apathy


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Two days passed, the steam was at half pressure; a thousand schemes were tried to attract the attention and stimulate the apathy of the animal in case it should be met in those parts.
Certainly this news excited people intensely, whatever their previous apathy.
All the rest of the year the city is in that state of dull apathy, between life and death, which renders it similar to a kind of station between this world and the next -- a sublime spot, a resting-place full of poetry and character, and at which Franz had already halted five or six times, and at each time found it more marvellous and striking.
In consequence of the apathy and neglect of the American government, Mr.
But the few drops I managed to obtain gave me little relief, and I sank down for a moment with a sort of dogged apathy, from which I was aroused by Toby, who had devised a plan to free us from the net in which we had become entangled.
When the Judge made his reappearance in the circles of his family, his cheerfulness was tempered by a shade of melancholy that lingered for many days around his manly brow; but the magical progression of the season aroused him from his temporary apathy, and his smiles returned with the summer.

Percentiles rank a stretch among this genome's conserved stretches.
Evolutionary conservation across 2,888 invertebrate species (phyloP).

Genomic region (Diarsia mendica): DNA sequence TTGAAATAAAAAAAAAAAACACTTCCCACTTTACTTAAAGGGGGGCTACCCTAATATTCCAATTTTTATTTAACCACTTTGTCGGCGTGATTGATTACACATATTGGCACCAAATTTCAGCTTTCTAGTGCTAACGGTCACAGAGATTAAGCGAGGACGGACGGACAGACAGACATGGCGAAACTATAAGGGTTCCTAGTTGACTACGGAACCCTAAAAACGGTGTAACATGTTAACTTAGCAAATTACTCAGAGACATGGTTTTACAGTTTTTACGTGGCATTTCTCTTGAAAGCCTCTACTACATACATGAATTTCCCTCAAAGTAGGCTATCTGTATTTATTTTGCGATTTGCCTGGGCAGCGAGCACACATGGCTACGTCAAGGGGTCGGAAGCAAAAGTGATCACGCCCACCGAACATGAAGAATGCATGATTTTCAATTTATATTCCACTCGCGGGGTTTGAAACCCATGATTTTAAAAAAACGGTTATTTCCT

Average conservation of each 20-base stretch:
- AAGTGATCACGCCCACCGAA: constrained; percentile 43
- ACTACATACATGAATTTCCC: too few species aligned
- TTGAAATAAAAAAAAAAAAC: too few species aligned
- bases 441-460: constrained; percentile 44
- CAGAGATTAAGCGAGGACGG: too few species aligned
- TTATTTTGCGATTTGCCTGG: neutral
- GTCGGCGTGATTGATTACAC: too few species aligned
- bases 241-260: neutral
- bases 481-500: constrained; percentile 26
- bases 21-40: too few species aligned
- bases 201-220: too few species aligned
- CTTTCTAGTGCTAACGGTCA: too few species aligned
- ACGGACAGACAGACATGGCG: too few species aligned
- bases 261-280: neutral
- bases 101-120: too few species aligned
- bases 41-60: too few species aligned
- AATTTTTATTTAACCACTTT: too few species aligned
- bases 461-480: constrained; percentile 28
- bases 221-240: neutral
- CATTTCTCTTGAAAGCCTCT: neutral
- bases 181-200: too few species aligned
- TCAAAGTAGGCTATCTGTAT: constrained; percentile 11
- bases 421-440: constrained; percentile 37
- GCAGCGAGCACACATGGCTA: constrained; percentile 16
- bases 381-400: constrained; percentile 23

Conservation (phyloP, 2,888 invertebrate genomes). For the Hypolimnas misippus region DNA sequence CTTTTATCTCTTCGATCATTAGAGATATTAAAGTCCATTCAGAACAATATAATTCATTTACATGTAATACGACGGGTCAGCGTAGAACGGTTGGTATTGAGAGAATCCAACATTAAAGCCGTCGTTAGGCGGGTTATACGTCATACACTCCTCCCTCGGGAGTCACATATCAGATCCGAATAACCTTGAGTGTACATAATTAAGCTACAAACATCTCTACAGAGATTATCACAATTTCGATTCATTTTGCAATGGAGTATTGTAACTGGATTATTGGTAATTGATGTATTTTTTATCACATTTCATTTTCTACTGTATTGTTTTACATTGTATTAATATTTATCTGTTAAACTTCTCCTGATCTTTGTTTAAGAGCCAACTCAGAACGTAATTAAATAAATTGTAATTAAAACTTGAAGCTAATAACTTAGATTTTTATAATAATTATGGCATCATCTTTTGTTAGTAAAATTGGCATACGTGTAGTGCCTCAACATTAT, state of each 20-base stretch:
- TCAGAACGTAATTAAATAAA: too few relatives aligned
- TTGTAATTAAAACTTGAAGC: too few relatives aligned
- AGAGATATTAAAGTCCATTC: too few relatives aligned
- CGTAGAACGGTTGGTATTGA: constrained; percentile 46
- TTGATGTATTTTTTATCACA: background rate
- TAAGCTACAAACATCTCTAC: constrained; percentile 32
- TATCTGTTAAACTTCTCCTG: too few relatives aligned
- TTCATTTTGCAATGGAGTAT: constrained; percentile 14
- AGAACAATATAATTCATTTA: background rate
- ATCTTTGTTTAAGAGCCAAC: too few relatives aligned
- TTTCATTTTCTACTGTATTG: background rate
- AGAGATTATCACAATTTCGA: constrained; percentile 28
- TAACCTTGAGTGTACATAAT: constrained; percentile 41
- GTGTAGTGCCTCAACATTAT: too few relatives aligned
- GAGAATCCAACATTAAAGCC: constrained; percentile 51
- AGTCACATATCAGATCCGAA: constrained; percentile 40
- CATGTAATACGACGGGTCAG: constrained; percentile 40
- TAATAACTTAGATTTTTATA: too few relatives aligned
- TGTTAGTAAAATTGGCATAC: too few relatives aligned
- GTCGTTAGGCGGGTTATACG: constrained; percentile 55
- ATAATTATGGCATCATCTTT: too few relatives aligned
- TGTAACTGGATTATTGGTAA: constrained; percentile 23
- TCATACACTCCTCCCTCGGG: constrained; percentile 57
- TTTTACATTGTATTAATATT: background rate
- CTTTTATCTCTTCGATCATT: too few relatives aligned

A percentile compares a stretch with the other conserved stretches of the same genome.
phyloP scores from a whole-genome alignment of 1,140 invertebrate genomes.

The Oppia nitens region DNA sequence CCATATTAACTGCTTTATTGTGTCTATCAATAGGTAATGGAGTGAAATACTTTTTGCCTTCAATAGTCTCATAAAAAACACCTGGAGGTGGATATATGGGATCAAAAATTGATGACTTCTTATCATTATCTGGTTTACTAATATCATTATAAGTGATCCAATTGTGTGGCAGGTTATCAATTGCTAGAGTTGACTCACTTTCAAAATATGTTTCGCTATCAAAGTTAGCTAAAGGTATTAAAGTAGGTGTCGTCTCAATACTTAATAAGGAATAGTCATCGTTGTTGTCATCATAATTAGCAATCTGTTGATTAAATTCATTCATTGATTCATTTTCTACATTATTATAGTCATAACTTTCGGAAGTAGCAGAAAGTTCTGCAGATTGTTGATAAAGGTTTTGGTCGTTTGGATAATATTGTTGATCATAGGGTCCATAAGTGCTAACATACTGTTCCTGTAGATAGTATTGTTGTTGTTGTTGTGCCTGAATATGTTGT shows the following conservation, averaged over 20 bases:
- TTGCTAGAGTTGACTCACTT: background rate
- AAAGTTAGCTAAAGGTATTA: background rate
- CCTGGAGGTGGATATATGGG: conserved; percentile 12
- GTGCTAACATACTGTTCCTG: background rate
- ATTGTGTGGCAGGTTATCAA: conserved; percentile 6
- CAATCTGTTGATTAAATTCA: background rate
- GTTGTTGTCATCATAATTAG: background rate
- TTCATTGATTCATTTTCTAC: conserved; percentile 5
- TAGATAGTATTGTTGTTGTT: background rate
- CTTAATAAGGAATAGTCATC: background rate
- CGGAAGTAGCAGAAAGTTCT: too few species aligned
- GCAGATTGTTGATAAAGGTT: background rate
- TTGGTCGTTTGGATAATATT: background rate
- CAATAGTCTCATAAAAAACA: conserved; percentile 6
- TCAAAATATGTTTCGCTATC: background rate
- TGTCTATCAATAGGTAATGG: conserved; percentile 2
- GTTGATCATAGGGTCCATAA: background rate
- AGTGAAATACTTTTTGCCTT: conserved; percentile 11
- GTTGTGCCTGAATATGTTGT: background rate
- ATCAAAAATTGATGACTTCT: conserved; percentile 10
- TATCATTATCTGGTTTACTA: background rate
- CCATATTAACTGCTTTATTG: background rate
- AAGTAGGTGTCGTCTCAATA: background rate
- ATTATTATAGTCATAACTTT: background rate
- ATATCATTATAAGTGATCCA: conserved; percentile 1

That which proved still better that this officer was upon duty, and was accomplishing a task to which he was accustomed, was, that he watched, with folded arms, remarkable indifference, and supreme apathy, the joys and ennuis of this fete.
As they drew near to the village the old men and the women began to meet them, and now a scene ensued that proved the fallacy of the old fable of Indian apathy and stoicism.
He knew no one in all England, but the spectacle of the mighty metropolis roused him somewhat from his apathy.
Like two swimmers uniting their efforts to breast a current, these two Corsican souls struggled courageously; but sometimes they gave way to an apathy which resembled the sleep that precedes death.
The days came and went, lengthening into years, full of duties, leaving her as they found her, outwardly little changed and habitually calm and kind, but inwardly sunk in apathy.
Archer, as he looked back, was not sure that men like himself WERE what his country needed, at least in the active service to which Theodore Roosevelt had pointed; in fact, there was reason to think it did not, for after a year in the State Assembly he had not been re-elected, and had dropped back thankfully into obscure if useful municipal work, and from that again to the writing of occasional articles in one of the reforming weeklies that were trying to shake the country out of its apathy.